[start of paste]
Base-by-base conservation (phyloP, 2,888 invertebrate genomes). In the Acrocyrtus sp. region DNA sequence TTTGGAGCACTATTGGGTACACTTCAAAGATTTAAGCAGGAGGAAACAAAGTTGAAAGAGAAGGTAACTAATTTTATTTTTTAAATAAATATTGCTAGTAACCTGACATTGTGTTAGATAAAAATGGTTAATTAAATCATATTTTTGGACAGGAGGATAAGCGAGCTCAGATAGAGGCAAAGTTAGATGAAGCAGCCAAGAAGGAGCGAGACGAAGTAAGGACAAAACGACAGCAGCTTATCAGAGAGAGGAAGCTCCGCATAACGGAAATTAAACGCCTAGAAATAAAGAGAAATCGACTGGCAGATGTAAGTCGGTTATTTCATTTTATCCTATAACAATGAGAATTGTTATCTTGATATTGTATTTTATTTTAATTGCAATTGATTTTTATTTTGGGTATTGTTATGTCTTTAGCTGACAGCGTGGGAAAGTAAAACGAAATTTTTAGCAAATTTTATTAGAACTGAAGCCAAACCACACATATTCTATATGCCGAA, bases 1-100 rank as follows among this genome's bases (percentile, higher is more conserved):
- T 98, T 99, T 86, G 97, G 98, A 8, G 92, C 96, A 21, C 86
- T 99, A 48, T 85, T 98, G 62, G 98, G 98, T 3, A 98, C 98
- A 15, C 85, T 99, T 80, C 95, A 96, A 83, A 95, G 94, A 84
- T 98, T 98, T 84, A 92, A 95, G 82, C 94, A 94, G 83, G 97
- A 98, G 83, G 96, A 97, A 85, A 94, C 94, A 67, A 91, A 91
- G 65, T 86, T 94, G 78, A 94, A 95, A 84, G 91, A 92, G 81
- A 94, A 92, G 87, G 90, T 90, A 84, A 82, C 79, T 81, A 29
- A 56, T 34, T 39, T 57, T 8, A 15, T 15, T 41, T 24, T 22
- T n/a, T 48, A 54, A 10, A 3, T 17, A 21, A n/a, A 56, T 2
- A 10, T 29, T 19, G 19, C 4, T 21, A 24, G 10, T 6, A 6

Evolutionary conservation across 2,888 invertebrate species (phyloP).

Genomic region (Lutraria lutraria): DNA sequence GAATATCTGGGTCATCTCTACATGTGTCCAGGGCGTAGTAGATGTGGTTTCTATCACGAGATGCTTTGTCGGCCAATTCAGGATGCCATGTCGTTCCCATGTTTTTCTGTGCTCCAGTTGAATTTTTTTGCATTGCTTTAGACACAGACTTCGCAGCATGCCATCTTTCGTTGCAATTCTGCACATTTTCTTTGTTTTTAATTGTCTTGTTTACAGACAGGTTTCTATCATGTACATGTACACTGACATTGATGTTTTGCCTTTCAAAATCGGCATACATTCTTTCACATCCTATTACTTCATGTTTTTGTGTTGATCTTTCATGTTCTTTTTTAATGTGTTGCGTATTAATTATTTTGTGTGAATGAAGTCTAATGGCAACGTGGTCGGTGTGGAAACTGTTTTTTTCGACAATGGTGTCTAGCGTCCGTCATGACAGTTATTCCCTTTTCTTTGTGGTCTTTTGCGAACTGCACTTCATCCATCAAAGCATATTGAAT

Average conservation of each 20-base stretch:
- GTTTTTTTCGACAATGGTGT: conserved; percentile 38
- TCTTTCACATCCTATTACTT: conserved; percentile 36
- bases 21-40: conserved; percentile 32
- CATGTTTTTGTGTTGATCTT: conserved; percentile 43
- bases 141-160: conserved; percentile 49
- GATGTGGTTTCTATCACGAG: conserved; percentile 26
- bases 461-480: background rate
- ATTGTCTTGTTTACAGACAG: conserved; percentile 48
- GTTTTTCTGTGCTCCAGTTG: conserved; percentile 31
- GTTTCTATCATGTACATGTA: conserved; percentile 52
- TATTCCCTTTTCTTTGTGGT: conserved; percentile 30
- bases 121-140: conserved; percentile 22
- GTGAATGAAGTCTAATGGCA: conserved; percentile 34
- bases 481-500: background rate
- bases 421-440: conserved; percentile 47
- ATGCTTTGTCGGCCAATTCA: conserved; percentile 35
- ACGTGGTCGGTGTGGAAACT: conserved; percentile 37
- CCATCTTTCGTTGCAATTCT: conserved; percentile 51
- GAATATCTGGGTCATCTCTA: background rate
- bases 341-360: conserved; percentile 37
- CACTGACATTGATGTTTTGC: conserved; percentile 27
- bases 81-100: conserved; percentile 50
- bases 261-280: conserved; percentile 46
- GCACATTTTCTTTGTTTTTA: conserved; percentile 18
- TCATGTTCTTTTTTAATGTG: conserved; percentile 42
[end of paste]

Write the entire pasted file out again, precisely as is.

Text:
Base-by-base conservation (phyloP, 2,888 invertebrate genomes). In the Acrocyrtus sp. region DNA sequence TTTGGAGCACTATTGGGTACACTTCAAAGATTTAAGCAGGAGGAAACAAAGTTGAAAGAGAAGGTAACTAATTTTATTTTTTAAATAAATATTGCTAGTAACCTGACATTGTGTTAGATAAAAATGGTTAATTAAATCATATTTTTGGACAGGAGGATAAGCGAGCTCAGATAGAGGCAAAGTTAGATGAAGCAGCCAAGAAGGAGCGAGACGAAGTAAGGACAAAACGACAGCAGCTTATCAGAGAGAGGAAGCTCCGCATAACGGAAATTAAACGCCTAGAAATAAAGAGAAATCGACTGGCAGATGTAAGTCGGTTATTTCATTTTATCCTATAACAATGAGAATTGTTATCTTGATATTGTATTTTATTTTAATTGCAATTGATTTTTATTTTGGGTATTGTTATGTCTTTAGCTGACAGCGTGGGAAAGTAAAACGAAATTTTTAGCAAATTTTATTAGAACTGAAGCCAAACCACACATATTCTATATGCCGAA, bases 1-100 rank as follows among this genome's bases (percentile, higher is more conserved):
- T 98, T 99, T 86, G 97, G 98, A 8, G 92, C 96, A 21, C 86
- T 99, A 48, T 85, T 98, G 62, G 98, G 98, T 3, A 98, C 98
- A 15, C 85, T 99, T 80, C 95, A 96, A 83, A 95, G 94, A 84
- T 98, T 98, T 84, A 92, A 95, G 82, C 94, A 94, G 83, G 97
- A 98, G 83, G 96, A 97, A 85, A 94, C 94, A 67, A 91, A 91
- G 65, T 86, T 94, G 78, A 94, A 95, A 84, G 91, A 92, G 81
- A 94, A 92, G 87, G 90, T 90, A 84, A 82, C 79, T 81, A 29
- A 56, T 34, T 39, T 57, T 8, A 15, T 15, T 41, T 24, T 22
- T n/a, T 48, A 54, A 10, A 3, T 17, A 21, A n/a, A 56, T 2
- A 10, T 29, T 19, G 19, C 4, T 21, A 24, G 10, T 6, A 6

Evolutionary conservation across 2,888 invertebrate species (phyloP).

Genomic region (Lutraria lutraria): DNA sequence GAATATCTGGGTCATCTCTACATGTGTCCAGGGCGTAGTAGATGTGGTTTCTATCACGAGATGCTTTGTCGGCCAATTCAGGATGCCATGTCGTTCCCATGTTTTTCTGTGCTCCAGTTGAATTTTTTTGCATTGCTTTAGACACAGACTTCGCAGCATGCCATCTTTCGTTGCAATTCTGCACATTTTCTTTGTTTTTAATTGTCTTGTTTACAGACAGGTTTCTATCATGTACATGTACACTGACATTGATGTTTTGCCTTTCAAAATCGGCATACATTCTTTCACATCCTATTACTTCATGTTTTTGTGTTGATCTTTCATGTTCTTTTTTAATGTGTTGCGTATTAATTATTTTGTGTGAATGAAGTCTAATGGCAACGTGGTCGGTGTGGAAACTGTTTTTTTCGACAATGGTGTCTAGCGTCCGTCATGACAGTTATTCCCTTTTCTTTGTGGTCTTTTGCGAACTGCACTTCATCCATCAAAGCATATTGAAT

Average conservation of each 20-base stretch:
- GTTTTTTTCGACAATGGTGT: conserved; percentile 38
- TCTTTCACATCCTATTACTT: conserved; percentile 36
- bases 21-40: conserved; percentile 32
- CATGTTTTTGTGTTGATCTT: conserved; percentile 43
- bases 141-160: conserved; percentile 49
- GATGTGGTTTCTATCACGAG: conserved; percentile 26
- bases 461-480: background rate
- ATTGTCTTGTTTACAGACAG: conserved; percentile 48
- GTTTTTCTGTGCTCCAGTTG: conserved; percentile 31
- GTTTCTATCATGTACATGTA: conserved; percentile 52
- TATTCCCTTTTCTTTGTGGT: conserved; percentile 30
- bases 121-140: conserved; percentile 22
- GTGAATGAAGTCTAATGGCA: conserved; percentile 34
- bases 481-500: background rate
- bases 421-440: conserved; percentile 47
- ATGCTTTGTCGGCCAATTCA: conserved; percentile 35
- ACGTGGTCGGTGTGGAAACT: conserved; percentile 37
- CCATCTTTCGTTGCAATTCT: conserved; percentile 51
- GAATATCTGGGTCATCTCTA: background rate
- bases 341-360: conserved; percentile 37
- CACTGACATTGATGTTTTGC: conserved; percentile 27
- bases 81-100: conserved; percentile 50
- bases 261-280: conserved; percentile 46
- GCACATTTTCTTTGTTTTTA: conserved; percentile 18
- TCATGTTCTTTTTTAATGTG: conserved; percentile 42